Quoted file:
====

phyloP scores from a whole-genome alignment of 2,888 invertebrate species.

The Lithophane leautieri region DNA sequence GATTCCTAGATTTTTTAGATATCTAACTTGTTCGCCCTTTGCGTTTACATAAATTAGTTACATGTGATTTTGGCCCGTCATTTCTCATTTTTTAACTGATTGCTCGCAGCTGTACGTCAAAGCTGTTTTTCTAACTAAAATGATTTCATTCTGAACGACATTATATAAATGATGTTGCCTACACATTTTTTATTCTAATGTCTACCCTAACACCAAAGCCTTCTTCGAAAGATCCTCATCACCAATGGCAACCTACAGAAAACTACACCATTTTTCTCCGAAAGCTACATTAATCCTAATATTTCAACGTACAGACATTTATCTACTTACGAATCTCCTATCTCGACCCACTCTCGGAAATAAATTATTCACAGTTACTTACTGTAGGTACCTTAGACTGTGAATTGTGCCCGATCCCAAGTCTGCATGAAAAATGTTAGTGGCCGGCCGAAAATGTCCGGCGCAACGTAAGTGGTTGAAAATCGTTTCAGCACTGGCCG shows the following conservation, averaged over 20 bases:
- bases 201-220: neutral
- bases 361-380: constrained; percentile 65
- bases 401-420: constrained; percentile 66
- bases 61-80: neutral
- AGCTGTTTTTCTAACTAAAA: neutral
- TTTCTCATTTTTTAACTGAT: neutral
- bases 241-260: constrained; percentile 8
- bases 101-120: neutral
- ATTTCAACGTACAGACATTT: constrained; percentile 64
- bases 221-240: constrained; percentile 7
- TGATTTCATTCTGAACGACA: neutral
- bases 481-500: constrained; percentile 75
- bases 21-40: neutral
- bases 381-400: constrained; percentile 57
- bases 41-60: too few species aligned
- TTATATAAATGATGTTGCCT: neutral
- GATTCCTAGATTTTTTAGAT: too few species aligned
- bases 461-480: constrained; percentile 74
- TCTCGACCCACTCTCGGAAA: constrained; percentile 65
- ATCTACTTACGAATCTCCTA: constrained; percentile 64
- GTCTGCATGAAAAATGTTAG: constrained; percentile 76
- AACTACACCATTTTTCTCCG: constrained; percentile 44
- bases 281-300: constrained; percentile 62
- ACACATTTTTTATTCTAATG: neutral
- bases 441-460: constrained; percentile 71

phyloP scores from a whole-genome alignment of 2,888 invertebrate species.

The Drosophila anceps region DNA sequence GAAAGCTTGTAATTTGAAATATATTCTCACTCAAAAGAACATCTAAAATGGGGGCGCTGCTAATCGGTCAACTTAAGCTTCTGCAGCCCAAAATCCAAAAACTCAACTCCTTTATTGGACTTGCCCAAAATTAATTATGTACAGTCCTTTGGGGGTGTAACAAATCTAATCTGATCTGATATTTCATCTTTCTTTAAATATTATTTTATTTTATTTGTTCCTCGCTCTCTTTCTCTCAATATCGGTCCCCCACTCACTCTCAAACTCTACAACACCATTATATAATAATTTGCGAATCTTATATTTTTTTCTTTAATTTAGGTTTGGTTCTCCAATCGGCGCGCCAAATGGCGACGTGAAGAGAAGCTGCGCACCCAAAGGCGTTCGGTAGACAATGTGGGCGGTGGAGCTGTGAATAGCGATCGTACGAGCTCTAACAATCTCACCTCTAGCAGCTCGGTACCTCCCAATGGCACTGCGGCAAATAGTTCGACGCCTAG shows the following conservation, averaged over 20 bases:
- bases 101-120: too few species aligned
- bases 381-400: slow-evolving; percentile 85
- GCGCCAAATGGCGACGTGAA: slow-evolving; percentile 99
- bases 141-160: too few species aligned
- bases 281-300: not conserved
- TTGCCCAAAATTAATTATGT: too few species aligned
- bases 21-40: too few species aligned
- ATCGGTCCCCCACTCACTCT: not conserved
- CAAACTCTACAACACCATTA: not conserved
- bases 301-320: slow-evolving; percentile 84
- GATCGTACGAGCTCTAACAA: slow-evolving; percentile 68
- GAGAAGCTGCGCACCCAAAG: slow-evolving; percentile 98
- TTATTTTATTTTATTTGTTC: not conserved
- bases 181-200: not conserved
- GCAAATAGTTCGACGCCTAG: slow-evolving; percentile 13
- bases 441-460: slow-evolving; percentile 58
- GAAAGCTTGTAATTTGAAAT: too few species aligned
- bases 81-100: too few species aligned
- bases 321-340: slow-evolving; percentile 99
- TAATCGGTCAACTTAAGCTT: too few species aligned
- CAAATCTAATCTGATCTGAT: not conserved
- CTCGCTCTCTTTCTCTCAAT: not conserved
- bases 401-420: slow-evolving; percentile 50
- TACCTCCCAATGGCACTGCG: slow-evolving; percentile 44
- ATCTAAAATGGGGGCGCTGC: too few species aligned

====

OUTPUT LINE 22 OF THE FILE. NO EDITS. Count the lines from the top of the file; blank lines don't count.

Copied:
- ATCTACTTACGAATCTCCTA: constrained; percentile 64